"It should be noted," Steuart said in his statement, "that in the time since the 240 million barrel goal was announced in April, stocks have increased only 13 million barrels. In sum, we have a long way to go."
Ed Murphy, a statistician for the American Petroleum Institute, said 240 million barrels of home heating fuel should be enough "and possibly more than we need" to get through the winter.
The question is whether that goal can be reached. The country will have to stockpile an additional 110 to 112 million barrels between now and Oct. 1 - a rate of more than one million barrels a day.
In 1977, "a relatively normal year," Murphy said, the country had to increase stocks a somewhat similar amount - from 162 million barrels at the end of May to 253 million by the end of September.
"But then there was plenty of crude available and there was no gas shortage," he said. "It depends on the availability of crude."
While official opinion has varied on that question in recent weeks, Steuart said in his statement, "No crystal ball is necessary to see the supply crisis looming."
He said, "The inventory buildup is not proceeding according to schedule. As a result of several factors - reduced domestic refinery runs of crude oil pressures to produce other products and the immediate needs of farmers and truckers and others - home heating oil stocks are depleted and are not being rebuilt at a satisfactory pace. Unless this trend is reversed, a serious supply shortage is likely."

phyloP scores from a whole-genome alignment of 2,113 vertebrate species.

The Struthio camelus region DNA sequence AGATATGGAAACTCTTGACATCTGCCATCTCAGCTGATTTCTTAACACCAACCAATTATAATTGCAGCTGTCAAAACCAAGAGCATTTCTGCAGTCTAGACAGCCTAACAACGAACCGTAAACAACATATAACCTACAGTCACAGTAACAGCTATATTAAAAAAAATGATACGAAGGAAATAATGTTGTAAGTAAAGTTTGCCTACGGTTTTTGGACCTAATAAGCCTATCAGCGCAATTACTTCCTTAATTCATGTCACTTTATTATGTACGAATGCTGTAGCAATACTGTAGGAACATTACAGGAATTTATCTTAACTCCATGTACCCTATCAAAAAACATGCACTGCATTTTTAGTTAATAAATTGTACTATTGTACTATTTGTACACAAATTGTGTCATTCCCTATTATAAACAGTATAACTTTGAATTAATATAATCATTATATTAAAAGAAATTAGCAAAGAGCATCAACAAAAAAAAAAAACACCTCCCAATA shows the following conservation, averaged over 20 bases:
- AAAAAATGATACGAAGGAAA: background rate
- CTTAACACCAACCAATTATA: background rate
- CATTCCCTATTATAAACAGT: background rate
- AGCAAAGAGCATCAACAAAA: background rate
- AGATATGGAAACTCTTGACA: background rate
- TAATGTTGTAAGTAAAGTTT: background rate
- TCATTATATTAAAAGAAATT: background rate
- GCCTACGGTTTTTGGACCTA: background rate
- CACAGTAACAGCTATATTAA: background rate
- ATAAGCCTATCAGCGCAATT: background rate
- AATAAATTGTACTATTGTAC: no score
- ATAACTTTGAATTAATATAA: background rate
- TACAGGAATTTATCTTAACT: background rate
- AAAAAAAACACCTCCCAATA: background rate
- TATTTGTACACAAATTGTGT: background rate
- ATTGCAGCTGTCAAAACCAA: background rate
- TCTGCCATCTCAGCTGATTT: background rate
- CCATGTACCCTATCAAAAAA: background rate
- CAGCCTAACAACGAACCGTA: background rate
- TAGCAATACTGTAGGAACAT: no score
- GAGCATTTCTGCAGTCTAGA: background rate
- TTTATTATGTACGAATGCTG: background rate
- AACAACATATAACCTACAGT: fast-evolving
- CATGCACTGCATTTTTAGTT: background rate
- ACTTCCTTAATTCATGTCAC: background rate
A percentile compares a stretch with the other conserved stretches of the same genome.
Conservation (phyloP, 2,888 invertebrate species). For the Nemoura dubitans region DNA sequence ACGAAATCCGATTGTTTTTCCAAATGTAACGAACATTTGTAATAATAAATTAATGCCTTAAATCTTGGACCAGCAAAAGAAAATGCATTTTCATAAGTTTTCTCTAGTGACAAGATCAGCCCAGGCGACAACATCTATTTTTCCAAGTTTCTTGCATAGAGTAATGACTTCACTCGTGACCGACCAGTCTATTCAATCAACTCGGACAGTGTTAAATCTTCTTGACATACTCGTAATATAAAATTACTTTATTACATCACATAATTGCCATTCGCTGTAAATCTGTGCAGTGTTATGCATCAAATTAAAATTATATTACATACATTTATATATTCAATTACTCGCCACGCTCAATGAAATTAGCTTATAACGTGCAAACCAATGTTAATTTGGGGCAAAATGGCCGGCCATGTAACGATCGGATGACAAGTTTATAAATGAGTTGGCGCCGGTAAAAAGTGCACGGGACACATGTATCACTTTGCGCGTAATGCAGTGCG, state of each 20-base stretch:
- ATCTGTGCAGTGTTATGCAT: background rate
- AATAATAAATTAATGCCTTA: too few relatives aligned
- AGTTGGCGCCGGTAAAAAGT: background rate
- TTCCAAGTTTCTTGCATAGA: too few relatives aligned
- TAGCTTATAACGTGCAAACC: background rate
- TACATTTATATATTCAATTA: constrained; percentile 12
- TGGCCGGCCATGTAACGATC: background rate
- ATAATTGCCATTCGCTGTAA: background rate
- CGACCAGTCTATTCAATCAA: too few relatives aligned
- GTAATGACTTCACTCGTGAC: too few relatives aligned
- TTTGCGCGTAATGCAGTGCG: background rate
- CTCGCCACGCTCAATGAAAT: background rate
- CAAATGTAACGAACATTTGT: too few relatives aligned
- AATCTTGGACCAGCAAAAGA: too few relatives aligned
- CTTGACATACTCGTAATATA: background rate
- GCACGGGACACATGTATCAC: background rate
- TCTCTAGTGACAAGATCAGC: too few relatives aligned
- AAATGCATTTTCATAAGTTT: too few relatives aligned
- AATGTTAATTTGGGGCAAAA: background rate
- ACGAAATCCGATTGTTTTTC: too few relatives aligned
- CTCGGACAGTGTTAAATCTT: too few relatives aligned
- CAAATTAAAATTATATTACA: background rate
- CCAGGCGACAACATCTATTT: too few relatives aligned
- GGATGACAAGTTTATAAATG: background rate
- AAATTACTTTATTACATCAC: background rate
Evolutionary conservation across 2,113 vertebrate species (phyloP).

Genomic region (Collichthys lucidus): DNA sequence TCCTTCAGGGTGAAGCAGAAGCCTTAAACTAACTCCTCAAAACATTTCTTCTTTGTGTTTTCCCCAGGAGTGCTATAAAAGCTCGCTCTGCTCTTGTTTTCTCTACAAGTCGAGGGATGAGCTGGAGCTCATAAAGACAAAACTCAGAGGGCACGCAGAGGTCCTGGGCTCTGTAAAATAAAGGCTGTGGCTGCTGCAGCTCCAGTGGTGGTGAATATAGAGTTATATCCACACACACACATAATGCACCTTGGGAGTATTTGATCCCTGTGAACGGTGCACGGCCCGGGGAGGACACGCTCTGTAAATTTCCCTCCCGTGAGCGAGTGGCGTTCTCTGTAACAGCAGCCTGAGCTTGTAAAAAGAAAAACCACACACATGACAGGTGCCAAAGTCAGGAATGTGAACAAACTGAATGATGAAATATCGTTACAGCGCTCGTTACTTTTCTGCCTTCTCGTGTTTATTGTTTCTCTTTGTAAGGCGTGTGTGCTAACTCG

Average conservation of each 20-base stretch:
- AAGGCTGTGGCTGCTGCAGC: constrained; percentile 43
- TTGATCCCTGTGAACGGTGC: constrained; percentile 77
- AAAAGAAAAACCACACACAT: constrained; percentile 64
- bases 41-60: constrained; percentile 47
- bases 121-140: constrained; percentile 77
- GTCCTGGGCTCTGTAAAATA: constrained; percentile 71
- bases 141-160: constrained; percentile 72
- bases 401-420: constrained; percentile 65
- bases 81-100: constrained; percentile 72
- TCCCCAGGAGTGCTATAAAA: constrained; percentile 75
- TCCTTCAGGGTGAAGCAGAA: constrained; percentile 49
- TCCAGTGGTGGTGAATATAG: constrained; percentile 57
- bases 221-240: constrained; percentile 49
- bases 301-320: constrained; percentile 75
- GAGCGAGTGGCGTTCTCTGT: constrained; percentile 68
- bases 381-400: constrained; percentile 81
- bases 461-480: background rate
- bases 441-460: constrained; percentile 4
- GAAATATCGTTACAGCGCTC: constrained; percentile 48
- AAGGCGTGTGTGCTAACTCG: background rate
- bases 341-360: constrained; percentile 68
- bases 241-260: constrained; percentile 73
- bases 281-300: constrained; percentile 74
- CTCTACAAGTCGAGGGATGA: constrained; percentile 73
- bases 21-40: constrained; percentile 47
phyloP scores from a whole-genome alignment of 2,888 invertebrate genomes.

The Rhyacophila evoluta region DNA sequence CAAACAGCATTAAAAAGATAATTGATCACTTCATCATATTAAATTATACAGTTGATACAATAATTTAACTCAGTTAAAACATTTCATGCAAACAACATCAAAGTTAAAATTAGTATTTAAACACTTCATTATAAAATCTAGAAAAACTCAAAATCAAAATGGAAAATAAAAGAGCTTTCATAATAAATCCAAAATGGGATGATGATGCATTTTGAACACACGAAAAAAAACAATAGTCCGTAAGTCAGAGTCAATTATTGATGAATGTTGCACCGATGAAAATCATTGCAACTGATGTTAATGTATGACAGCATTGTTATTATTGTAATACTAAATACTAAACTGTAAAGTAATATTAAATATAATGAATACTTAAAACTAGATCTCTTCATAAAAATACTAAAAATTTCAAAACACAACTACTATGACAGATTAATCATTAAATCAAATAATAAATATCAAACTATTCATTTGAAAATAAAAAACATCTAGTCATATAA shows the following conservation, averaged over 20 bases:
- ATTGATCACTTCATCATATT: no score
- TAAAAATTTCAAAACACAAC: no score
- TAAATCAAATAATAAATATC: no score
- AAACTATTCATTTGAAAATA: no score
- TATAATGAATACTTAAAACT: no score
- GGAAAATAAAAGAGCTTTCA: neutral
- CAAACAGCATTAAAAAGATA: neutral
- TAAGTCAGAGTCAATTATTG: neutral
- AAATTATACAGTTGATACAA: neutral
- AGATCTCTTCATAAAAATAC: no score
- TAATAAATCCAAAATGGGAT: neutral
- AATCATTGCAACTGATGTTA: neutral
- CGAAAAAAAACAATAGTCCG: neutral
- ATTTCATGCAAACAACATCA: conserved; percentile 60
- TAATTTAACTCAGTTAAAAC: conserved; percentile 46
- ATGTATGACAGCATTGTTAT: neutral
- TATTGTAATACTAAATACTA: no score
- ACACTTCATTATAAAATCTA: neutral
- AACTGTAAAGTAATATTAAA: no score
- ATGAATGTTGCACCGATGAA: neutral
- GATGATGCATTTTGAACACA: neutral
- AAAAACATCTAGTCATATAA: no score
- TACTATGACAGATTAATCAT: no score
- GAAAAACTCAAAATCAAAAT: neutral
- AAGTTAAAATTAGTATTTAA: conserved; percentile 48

He said mandatory gasoline conservation and cutbacks in gasoline production to allow greater production of home heating fule are only partial solutions.
Far more effective, he said, would be a widespread substitution of No. 6 residual fuel for home heating oil, for use by the federal government, the Potomac Electric Power Co. and other major consumers here. He estimated at least 2 million barrels of No. 6 residual oil could be used this way, freeing up 2 million gallons of home heating oil - that could supply some 70,000 area homes for the entire winter. There is a total of more than 200,000 oil-heated homes in the Washington area, he said.
Pepco, he noted, used almost 700,000 barrels of home heating oil in the District of Columbia last year.
To meet stringent D.C. emission standard, Pepco burns a blend of No. 2 home heating fuel and No. 6 residual oil called "No. 4" fuel at its main plant on Benning Road NE.
If emission standards were suspended to allow only No. 6, increased pollution would be "miniscule," Steuart said yesterday. He acknowledge that he could "not quantify" the increase, "but it is my judgment that it would be minor."
Pepco estimates the Benning Road plant and a backup plant at Buzzard Point contribute only about 2 percent of the city's particiulate pollution. The rest, a company spokesman said, comes from construction sites, auto emissions and building demolition.
Steuart said No. 2 home heating fuel could be replaced with No. 6 oil at Pepco and in federal government buildings, various suburban county school buildings and other commercial facilities for a total diversion of 2.3 million barrels of home heating fuel to private homes. In addition, he said, the lower cost of No. 6 would save the area $6.3 million in fuel costs.